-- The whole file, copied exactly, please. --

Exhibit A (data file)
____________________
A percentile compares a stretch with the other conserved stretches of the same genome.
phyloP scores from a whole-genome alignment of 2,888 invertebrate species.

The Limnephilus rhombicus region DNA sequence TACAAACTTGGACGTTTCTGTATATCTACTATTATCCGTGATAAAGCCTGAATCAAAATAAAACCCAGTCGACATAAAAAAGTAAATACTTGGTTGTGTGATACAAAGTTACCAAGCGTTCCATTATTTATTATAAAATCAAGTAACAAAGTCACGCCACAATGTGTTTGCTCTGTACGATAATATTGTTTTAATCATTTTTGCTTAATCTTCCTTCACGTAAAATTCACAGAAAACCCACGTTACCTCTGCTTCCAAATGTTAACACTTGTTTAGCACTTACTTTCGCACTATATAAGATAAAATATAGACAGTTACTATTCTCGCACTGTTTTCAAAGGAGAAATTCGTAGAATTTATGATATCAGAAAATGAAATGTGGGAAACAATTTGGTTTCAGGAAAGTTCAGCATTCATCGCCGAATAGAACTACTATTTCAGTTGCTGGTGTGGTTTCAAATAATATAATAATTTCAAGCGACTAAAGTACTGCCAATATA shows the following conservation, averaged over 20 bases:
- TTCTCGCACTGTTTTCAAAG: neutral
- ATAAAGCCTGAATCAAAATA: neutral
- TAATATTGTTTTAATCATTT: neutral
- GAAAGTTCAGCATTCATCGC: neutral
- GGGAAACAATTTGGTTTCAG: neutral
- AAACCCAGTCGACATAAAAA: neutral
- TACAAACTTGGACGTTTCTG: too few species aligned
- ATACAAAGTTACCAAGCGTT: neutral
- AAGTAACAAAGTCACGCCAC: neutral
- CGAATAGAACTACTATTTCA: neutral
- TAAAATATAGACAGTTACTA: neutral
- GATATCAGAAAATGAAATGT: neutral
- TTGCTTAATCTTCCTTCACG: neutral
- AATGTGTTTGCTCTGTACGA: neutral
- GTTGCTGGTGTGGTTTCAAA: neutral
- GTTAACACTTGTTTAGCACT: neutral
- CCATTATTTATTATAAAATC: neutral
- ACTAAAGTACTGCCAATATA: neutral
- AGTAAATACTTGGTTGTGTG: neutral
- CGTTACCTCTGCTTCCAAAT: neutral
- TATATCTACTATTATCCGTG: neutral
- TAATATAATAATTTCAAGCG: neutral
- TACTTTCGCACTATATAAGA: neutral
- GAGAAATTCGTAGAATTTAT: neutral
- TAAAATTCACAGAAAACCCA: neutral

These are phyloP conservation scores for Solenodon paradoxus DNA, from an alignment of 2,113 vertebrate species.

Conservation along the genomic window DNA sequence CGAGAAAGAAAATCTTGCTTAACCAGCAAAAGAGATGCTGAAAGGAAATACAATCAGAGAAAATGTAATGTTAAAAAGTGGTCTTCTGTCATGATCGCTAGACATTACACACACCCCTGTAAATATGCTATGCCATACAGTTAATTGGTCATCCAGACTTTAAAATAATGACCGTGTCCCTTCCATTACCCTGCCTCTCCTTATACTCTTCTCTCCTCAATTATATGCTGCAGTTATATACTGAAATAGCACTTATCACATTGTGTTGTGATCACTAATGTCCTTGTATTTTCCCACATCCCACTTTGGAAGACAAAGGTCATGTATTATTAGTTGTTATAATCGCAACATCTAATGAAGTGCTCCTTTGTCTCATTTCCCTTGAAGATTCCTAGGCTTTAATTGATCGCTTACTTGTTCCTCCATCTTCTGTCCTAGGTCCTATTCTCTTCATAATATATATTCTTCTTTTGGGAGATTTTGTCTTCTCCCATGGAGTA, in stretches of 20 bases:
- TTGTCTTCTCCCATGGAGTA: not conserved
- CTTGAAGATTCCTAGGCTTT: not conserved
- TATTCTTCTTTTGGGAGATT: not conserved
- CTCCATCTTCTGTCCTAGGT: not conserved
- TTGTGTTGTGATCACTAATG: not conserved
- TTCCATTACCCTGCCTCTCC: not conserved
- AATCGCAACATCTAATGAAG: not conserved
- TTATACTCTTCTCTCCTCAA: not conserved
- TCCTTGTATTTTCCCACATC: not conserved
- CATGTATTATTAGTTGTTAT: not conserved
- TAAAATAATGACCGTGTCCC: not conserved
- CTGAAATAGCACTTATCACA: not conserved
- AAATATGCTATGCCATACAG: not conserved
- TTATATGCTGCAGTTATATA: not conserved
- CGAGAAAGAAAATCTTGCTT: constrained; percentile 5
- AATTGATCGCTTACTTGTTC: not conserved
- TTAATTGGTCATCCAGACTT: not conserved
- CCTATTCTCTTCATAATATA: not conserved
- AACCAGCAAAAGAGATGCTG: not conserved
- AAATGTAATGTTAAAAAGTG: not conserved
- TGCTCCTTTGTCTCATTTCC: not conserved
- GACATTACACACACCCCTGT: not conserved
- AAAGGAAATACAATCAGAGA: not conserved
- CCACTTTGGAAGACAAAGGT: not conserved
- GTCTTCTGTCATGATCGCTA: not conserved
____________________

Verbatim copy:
A percentile compares a stretch with the other conserved stretches of the same genome.
phyloP scores from a whole-genome alignment of 2,888 invertebrate species.

The Limnephilus rhombicus region DNA sequence TACAAACTTGGACGTTTCTGTATATCTACTATTATCCGTGATAAAGCCTGAATCAAAATAAAACCCAGTCGACATAAAAAAGTAAATACTTGGTTGTGTGATACAAAGTTACCAAGCGTTCCATTATTTATTATAAAATCAAGTAACAAAGTCACGCCACAATGTGTTTGCTCTGTACGATAATATTGTTTTAATCATTTTTGCTTAATCTTCCTTCACGTAAAATTCACAGAAAACCCACGTTACCTCTGCTTCCAAATGTTAACACTTGTTTAGCACTTACTTTCGCACTATATAAGATAAAATATAGACAGTTACTATTCTCGCACTGTTTTCAAAGGAGAAATTCGTAGAATTTATGATATCAGAAAATGAAATGTGGGAAACAATTTGGTTTCAGGAAAGTTCAGCATTCATCGCCGAATAGAACTACTATTTCAGTTGCTGGTGTGGTTTCAAATAATATAATAATTTCAAGCGACTAAAGTACTGCCAATATA shows the following conservation, averaged over 20 bases:
- TTCTCGCACTGTTTTCAAAG: neutral
- ATAAAGCCTGAATCAAAATA: neutral
- TAATATTGTTTTAATCATTT: neutral
- GAAAGTTCAGCATTCATCGC: neutral
- GGGAAACAATTTGGTTTCAG: neutral
- AAACCCAGTCGACATAAAAA: neutral
- TACAAACTTGGACGTTTCTG: too few species aligned
- ATACAAAGTTACCAAGCGTT: neutral
- AAGTAACAAAGTCACGCCAC: neutral
- CGAATAGAACTACTATTTCA: neutral
- TAAAATATAGACAGTTACTA: neutral
- GATATCAGAAAATGAAATGT: neutral
- TTGCTTAATCTTCCTTCACG: neutral
- AATGTGTTTGCTCTGTACGA: neutral
- GTTGCTGGTGTGGTTTCAAA: neutral
- GTTAACACTTGTTTAGCACT: neutral
- CCATTATTTATTATAAAATC: neutral
- ACTAAAGTACTGCCAATATA: neutral
- AGTAAATACTTGGTTGTGTG: neutral
- CGTTACCTCTGCTTCCAAAT: neutral
- TATATCTACTATTATCCGTG: neutral
- TAATATAATAATTTCAAGCG: neutral
- TACTTTCGCACTATATAAGA: neutral
- GAGAAATTCGTAGAATTTAT: neutral
- TAAAATTCACAGAAAACCCA: neutral

These are phyloP conservation scores for Solenodon paradoxus DNA, from an alignment of 2,113 vertebrate species.

Conservation along the genomic window DNA sequence CGAGAAAGAAAATCTTGCTTAACCAGCAAAAGAGATGCTGAAAGGAAATACAATCAGAGAAAATGTAATGTTAAAAAGTGGTCTTCTGTCATGATCGCTAGACATTACACACACCCCTGTAAATATGCTATGCCATACAGTTAATTGGTCATCCAGACTTTAAAATAATGACCGTGTCCCTTCCATTACCCTGCCTCTCCTTATACTCTTCTCTCCTCAATTATATGCTGCAGTTATATACTGAAATAGCACTTATCACATTGTGTTGTGATCACTAATGTCCTTGTATTTTCCCACATCCCACTTTGGAAGACAAAGGTCATGTATTATTAGTTGTTATAATCGCAACATCTAATGAAGTGCTCCTTTGTCTCATTTCCCTTGAAGATTCCTAGGCTTTAATTGATCGCTTACTTGTTCCTCCATCTTCTGTCCTAGGTCCTATTCTCTTCATAATATATATTCTTCTTTTGGGAGATTTTGTCTTCTCCCATGGAGTA, in stretches of 20 bases:
- TTGTCTTCTCCCATGGAGTA: not conserved
- CTTGAAGATTCCTAGGCTTT: not conserved
- TATTCTTCTTTTGGGAGATT: not conserved
- CTCCATCTTCTGTCCTAGGT: not conserved
- TTGTGTTGTGATCACTAATG: not conserved
- TTCCATTACCCTGCCTCTCC: not conserved
- AATCGCAACATCTAATGAAG: not conserved
- TTATACTCTTCTCTCCTCAA: not conserved
- TCCTTGTATTTTCCCACATC: not conserved
- CATGTATTATTAGTTGTTAT: not conserved
- TAAAATAATGACCGTGTCCC: not conserved
- CTGAAATAGCACTTATCACA: not conserved
- AAATATGCTATGCCATACAG: not conserved
- TTATATGCTGCAGTTATATA: not conserved
- CGAGAAAGAAAATCTTGCTT: constrained; percentile 5
- AATTGATCGCTTACTTGTTC: not conserved
- TTAATTGGTCATCCAGACTT: not conserved
- CCTATTCTCTTCATAATATA: not conserved
- AACCAGCAAAAGAGATGCTG: not conserved
- AAATGTAATGTTAAAAAGTG: not conserved
- TGCTCCTTTGTCTCATTTCC: not conserved
- GACATTACACACACCCCTGT: not conserved
- AAAGGAAATACAATCAGAGA: not conserved
- CCACTTTGGAAGACAAAGGT: not conserved
- GTCTTCTGTCATGATCGCTA: not conserved